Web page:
Ami-ong the objectives of such an increased effort in intermnediate technology are the following:
(1) To promote the development and dissemination
of techinologies appropriate for- developing countries, particularly in the areas of agriculture and rural dlevelopment, small business enterprise, and energy;
(2) To identify, design, and adapt from existing
designs, appropriately scaled, labor-intensive technology, and policies and institutions directly related to their use;
(3) To formulate policies and techniques to facilitate
the organization of new small businesses;
(4) To engage in field testing of intermediate technology;
(5) To establish and maintain an information center
for the collection and dissemination of information on
intermediate technology;- and
(6) To support expansion and coordination of developing country efforts in this field.
These objectives are based on the experience of the several institutes of intermediate technology that are functioning in both industrialized and developing countries.
The committee expects AID to begin immediately to develop its proposals for use of the funds authorized under this section, in conjunction with the private organizations now carrying out activities in intermediate technology and those which would be involved in a new effort, and to keep the committee fully informed during the planning process.
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PROPOSAL BY THE AGENCY FOR INTERNATIONAL DEVELOPMENT FOR A PROGRAM IN APPROPRIATE
Section 107 of the International Development and Food Assistance
Act of 1975 establishes new grant funded, private program to stimulate the development and dissemination of appropriate technology in developing cou tries.
The legislation states:
"Of the funds made available to carry out this chapter for
the fiscal years 1976, 1977, and 1978, a total of $20,000,000
may be used for activities in the field of intermediate technology, through grants in support of an expanded and coordinated private effort to promote the development and dissemination of technologies appropriate for developing countries. A.I.D. shall prepare a detailed proposal to carry out this section and shall keep the Senate Foreign Relations Committee and the House International Relations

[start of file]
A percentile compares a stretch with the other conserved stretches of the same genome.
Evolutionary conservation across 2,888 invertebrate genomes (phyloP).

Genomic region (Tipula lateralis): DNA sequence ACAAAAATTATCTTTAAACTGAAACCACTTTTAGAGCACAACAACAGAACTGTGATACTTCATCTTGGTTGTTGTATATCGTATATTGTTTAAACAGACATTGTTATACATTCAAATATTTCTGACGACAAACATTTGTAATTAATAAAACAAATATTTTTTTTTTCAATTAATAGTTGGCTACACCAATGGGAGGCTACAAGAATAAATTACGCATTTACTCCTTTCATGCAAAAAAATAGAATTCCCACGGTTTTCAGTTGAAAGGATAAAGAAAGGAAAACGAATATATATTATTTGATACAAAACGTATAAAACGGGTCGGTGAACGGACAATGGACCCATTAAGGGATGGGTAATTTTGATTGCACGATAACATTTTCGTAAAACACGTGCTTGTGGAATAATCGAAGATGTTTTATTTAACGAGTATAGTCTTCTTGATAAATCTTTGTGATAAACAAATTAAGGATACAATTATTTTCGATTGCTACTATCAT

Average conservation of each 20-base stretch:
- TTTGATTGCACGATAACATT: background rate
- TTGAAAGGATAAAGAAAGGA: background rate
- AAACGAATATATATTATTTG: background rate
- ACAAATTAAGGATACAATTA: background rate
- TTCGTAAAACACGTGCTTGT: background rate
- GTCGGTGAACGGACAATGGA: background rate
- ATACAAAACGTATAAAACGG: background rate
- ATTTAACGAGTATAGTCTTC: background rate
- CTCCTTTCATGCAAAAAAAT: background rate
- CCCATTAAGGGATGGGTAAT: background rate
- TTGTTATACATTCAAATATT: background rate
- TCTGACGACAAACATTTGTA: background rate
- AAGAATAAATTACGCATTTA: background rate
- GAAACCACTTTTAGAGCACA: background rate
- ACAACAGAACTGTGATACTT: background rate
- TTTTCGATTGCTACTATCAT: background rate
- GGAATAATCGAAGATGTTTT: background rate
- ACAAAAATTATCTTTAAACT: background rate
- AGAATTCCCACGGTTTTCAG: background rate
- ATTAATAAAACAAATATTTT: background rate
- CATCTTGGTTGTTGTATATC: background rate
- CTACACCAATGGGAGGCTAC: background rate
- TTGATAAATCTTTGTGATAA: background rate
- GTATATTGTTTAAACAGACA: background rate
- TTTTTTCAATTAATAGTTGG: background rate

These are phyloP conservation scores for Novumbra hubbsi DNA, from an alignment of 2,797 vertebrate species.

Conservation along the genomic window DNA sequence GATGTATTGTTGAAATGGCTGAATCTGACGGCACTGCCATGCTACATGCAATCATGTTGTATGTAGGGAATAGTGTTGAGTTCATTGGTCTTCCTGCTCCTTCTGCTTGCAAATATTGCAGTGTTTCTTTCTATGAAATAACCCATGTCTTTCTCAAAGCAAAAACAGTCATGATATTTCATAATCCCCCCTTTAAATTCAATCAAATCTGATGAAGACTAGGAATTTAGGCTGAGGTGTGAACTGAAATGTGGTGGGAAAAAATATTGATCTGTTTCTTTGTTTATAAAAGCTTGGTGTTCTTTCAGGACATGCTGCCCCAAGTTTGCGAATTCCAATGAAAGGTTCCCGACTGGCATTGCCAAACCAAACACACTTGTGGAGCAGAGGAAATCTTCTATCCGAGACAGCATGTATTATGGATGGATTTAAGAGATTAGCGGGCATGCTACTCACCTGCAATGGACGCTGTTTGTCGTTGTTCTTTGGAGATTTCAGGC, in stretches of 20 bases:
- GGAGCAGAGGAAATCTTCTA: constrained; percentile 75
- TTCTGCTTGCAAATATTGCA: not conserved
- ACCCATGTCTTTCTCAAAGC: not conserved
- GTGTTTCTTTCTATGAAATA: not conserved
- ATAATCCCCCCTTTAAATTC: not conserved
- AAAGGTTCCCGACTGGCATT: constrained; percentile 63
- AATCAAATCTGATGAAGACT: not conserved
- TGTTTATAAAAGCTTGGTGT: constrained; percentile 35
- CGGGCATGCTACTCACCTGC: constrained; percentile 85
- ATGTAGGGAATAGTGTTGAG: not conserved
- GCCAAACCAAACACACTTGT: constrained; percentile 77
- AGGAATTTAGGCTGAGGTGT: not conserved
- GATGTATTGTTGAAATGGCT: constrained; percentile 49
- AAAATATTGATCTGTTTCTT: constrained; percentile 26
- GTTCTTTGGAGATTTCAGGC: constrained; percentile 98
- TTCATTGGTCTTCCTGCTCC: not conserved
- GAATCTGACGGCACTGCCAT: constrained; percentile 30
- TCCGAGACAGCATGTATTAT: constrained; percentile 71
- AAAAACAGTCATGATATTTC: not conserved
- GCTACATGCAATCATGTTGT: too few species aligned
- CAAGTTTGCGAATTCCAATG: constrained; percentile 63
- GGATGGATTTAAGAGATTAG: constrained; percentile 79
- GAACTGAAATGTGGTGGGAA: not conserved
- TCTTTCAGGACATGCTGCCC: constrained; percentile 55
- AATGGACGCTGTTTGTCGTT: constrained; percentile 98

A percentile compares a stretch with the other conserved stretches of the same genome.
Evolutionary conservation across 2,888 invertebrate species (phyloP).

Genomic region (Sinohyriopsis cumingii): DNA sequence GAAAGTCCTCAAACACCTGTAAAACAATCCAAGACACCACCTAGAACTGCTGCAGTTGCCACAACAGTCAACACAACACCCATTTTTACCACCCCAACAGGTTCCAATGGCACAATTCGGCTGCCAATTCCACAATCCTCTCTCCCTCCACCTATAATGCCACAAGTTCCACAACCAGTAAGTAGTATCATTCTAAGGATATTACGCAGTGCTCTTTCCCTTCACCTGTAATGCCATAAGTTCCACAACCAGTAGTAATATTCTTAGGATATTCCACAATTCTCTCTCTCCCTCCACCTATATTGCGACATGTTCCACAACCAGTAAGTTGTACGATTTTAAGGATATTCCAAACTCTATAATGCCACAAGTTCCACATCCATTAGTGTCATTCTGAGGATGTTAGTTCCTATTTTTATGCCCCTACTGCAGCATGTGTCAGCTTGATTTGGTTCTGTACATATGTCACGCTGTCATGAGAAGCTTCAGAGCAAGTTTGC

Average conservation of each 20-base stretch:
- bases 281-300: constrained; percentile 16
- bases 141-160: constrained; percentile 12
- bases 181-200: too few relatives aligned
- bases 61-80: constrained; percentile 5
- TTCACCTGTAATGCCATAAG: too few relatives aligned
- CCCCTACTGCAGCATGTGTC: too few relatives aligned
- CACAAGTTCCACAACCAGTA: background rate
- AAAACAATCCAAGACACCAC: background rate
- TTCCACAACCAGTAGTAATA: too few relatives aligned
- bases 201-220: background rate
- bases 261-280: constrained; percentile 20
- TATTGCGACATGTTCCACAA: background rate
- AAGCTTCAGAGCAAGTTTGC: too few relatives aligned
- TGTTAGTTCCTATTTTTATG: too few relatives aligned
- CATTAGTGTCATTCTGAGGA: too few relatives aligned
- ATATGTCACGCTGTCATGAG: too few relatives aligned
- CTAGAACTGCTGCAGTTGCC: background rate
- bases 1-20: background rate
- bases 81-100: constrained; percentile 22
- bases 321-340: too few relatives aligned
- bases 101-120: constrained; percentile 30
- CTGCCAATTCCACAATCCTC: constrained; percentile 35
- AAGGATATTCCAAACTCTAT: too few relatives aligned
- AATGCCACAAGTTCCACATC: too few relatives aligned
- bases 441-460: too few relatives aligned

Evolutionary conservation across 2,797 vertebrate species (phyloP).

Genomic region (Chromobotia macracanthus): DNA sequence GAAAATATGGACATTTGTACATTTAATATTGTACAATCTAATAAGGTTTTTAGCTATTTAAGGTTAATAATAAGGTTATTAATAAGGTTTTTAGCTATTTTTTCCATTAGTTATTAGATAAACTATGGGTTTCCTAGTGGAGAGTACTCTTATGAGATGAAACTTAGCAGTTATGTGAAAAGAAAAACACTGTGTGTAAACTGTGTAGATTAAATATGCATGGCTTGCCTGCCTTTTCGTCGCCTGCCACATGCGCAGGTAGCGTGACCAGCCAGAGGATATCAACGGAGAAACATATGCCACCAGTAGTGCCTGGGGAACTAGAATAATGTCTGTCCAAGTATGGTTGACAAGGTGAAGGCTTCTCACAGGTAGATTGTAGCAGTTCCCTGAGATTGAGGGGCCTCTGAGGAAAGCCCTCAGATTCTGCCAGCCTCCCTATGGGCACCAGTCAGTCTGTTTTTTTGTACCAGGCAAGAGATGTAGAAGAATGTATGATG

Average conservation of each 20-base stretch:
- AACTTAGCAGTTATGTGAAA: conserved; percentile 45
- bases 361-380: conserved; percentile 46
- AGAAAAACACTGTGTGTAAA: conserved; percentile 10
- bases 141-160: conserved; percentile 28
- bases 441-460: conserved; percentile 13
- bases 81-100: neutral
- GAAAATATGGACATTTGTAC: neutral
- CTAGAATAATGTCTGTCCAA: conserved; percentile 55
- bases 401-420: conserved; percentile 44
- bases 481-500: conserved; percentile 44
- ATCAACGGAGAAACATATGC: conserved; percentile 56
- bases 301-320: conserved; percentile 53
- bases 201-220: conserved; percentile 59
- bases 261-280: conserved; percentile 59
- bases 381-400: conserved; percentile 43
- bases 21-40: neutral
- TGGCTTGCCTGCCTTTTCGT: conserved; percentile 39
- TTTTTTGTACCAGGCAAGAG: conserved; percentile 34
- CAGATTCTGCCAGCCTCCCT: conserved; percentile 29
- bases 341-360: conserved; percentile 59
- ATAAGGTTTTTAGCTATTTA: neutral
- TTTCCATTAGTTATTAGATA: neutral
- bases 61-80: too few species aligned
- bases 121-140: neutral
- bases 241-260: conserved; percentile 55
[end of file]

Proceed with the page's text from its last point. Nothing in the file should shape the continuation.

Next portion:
Committee fully and currently informed concerning the
development of the proposal. The proposal shall be transmitted to the committees no later than March 31 31 1976 and
shall not be implemented until 30 days after its transmittal or until passage of each committee of a resolution in effect
approving its implementation."
The deadline for submitting the proposal required by the
legislation was extended to Jure 30, 1976. This paper 4S submitted to the Senate Committee on Foreign Relations and the House International
Relations C ittee in compliance with Section 107. It contains three parts:
1) an introduction and background; 2) description of the proposed goals and activities of the Section 107 program; and 3) a statement of the organizational steps A.I.D. proposes to take in carrying out the program. This proposal has been prepared by a work group representing all major A.I.D. bureaus and offices.
1. INTRODUCTION AND BACKGROUND
The Private Sector Focus: Section 107 mandates an expanded and
coordinated private effort to stimulate the development and dissemination of apprupriate technologies in developing countries. The
Congressional Committees interpret the term "private effort" widely. Section 107 is intended to complement on-going A.I.D. programs by stimulating a variety of non-A.I.D. entities to undertake innovative programs in appropriate technology. This includes U.S. private and voluntary agencies, private business, individual citizens, not for profit organizations, and universities whether privAely or state
supported. Under the legislation, grants can be made directly to LDC private. groups or publicly supported groups such as LDC R&D institutions, universities, or others.
In reporting out the legislation, the HIRC suggested that we
consult with U.S. private groups active or interested in appropriate technology. These consultations have been a major part of our preparations for this report.
Four day and a half workshops with representatives of U.S. private
and voluntary agencies, businesses, and academic institutions were held in April this year. A larger meeting of private sector representatives was held in May. More than 100 individuals and representatives from